Predicting the Likelihood and Extent of Reinforced Concrete Corrosion-Induced Cracking

Corrosion-induced cracking is observed to vary spatially over concrete surfaces. A two-dimensional spatial time-dependent reliability model is developed to predict the likelihood and extent of corrosion-induced cracking. The spatial variability of concrete cover, concrete compressive strength, and surface chloride concentration are considered in the spatial time-dependent reliability model. The reliability analysis predicts: (1) probability of the first incidence of cracking, (2) proportion of an area subject to severe cracking, and (3) probability that a given percentage of a concrete surface has cracked. Corrosion-induced crack initiation and propagation models are developed for limit crack widths up to 1 mm. The present paper presents results for a typical reinforced concrete bridge deck. The effect of concrete cover, concrete quality, limit crack width, and environment are considered. It was shown that for poor durability design specifications the likelihood and extent of spalling is high. When combined with a life-cycle cost analysis, this predictive capability enables the extent of future repair costs to be estimated and the optimal durability design specifications or repair/maintenance strategies determined.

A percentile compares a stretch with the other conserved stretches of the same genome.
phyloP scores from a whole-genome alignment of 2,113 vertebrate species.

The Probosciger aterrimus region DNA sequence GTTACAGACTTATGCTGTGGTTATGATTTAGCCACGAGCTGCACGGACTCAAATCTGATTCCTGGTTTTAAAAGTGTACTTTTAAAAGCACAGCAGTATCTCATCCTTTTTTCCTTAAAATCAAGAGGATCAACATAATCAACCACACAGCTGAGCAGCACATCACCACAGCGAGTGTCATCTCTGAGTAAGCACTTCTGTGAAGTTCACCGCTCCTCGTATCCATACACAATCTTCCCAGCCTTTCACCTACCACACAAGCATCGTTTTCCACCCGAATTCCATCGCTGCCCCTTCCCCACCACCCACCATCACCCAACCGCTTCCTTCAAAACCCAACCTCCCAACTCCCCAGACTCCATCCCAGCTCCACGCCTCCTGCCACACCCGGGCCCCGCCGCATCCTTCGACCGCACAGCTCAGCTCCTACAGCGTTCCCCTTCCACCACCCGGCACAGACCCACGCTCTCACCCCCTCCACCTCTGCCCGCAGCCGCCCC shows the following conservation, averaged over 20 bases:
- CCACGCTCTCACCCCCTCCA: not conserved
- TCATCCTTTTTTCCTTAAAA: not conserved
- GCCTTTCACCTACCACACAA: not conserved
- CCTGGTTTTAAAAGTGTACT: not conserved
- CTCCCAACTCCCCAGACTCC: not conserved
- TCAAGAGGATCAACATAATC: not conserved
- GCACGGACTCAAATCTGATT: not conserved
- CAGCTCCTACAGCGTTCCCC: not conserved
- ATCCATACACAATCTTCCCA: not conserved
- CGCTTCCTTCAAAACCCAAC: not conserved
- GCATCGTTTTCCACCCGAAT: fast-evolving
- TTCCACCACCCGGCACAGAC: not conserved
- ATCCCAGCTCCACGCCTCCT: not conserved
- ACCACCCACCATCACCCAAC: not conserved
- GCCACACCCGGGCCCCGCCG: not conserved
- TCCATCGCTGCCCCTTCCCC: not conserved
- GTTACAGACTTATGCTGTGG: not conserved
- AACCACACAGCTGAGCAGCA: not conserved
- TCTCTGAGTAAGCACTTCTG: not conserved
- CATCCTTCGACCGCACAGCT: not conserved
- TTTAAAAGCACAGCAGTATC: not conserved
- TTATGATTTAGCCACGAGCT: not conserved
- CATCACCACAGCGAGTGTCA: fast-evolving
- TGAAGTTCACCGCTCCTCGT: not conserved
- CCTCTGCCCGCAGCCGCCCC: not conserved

• Availability:
  • Authors:
    • Vu, Kim A T
    • Stewart, Mark G
  • Publication Date: 2005-11


  • English

Media Info

Subject/Index Terms

Filing Info

  • Accession Number: 01010986
  • Record Type: Publication
  • Files: TRIS
  • Created Date: Nov 16 2005 6:05PM